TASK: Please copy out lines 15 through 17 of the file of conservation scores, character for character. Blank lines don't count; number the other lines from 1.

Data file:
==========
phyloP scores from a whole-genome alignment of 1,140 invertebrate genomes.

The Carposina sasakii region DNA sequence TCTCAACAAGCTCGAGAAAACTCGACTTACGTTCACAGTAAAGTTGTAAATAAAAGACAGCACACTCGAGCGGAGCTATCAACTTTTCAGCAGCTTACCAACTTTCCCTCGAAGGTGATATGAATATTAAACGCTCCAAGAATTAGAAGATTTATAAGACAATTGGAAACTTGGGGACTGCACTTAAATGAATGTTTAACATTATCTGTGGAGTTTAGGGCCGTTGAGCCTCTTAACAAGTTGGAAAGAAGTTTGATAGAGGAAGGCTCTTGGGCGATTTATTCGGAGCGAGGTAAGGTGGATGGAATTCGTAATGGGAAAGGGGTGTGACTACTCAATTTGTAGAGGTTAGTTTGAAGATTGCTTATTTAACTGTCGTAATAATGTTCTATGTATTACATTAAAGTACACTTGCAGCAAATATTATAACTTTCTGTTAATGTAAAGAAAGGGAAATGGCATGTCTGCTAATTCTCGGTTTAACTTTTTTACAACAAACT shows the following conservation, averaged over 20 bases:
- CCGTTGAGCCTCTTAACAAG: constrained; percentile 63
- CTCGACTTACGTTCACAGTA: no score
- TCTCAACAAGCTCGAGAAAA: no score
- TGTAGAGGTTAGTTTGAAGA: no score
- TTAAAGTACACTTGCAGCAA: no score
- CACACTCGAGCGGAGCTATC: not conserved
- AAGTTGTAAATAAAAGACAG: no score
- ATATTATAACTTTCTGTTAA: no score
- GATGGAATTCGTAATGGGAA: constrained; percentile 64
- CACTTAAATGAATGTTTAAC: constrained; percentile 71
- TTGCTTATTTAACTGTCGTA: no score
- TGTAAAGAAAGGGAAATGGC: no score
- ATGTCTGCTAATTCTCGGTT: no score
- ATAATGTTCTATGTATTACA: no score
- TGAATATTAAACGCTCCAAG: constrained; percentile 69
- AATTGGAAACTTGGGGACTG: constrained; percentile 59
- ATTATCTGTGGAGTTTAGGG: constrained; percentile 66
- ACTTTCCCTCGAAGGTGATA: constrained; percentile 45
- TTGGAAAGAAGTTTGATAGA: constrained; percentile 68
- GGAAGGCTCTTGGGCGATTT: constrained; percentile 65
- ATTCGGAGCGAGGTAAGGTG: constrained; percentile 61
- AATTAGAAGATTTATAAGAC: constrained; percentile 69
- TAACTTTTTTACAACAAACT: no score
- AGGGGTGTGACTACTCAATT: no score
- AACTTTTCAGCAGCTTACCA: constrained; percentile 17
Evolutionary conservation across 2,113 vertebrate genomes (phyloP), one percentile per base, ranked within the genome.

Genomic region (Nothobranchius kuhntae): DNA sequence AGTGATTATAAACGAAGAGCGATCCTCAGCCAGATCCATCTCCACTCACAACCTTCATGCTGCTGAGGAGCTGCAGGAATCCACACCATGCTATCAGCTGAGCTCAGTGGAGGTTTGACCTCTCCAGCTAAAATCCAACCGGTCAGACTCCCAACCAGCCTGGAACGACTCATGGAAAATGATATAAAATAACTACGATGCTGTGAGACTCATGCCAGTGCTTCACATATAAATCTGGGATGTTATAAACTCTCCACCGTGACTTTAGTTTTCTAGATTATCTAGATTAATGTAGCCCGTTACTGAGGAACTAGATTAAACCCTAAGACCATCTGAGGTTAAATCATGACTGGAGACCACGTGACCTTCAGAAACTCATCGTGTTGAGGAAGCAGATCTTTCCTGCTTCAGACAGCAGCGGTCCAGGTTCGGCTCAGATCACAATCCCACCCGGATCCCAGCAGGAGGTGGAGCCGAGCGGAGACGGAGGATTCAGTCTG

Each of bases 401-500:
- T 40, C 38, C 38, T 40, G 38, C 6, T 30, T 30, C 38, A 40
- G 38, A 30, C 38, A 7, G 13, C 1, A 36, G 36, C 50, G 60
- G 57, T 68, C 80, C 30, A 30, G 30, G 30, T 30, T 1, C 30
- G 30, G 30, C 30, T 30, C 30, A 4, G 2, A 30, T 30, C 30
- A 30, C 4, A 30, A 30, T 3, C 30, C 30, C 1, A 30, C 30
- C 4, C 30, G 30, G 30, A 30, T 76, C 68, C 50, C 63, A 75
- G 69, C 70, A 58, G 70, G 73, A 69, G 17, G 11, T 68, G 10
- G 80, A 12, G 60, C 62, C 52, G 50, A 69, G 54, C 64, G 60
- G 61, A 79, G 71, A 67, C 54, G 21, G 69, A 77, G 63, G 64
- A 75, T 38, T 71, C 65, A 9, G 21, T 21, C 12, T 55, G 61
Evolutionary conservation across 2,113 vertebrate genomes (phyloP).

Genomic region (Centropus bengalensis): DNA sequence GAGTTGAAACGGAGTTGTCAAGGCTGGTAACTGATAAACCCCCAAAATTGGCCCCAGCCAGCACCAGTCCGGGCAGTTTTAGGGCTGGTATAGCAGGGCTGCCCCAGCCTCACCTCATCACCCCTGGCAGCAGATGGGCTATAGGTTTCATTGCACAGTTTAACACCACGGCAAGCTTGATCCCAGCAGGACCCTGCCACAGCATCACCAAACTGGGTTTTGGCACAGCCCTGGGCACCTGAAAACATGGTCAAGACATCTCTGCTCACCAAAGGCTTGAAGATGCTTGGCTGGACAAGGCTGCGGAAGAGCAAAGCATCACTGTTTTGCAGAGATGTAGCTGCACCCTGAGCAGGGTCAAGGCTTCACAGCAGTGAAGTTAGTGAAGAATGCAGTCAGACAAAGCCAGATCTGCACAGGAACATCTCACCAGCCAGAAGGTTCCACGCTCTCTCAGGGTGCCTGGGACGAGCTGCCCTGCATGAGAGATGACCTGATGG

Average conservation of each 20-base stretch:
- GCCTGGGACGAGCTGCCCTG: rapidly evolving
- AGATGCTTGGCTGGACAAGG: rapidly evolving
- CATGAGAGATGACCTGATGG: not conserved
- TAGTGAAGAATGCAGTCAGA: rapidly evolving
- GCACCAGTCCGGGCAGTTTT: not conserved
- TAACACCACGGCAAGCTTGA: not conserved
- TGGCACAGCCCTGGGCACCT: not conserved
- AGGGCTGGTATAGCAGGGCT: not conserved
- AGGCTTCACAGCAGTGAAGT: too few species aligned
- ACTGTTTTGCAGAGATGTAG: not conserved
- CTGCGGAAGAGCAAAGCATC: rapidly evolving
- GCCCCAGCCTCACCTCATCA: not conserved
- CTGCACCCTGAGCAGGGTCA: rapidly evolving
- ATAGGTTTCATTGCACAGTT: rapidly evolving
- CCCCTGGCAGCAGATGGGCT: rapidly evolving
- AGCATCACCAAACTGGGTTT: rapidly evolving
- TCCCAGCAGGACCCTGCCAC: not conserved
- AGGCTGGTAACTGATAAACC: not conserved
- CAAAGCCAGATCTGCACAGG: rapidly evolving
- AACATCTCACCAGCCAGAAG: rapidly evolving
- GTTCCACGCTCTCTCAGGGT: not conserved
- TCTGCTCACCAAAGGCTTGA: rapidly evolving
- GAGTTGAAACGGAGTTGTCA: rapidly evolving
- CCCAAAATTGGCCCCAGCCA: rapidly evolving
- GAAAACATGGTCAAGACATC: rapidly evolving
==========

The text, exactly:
- ATGTCTGCTAATTCTCGGTT: no score
- ATAATGTTCTATGTATTACA: no score
- TGAATATTAAACGCTCCAAG: constrained; percentile 69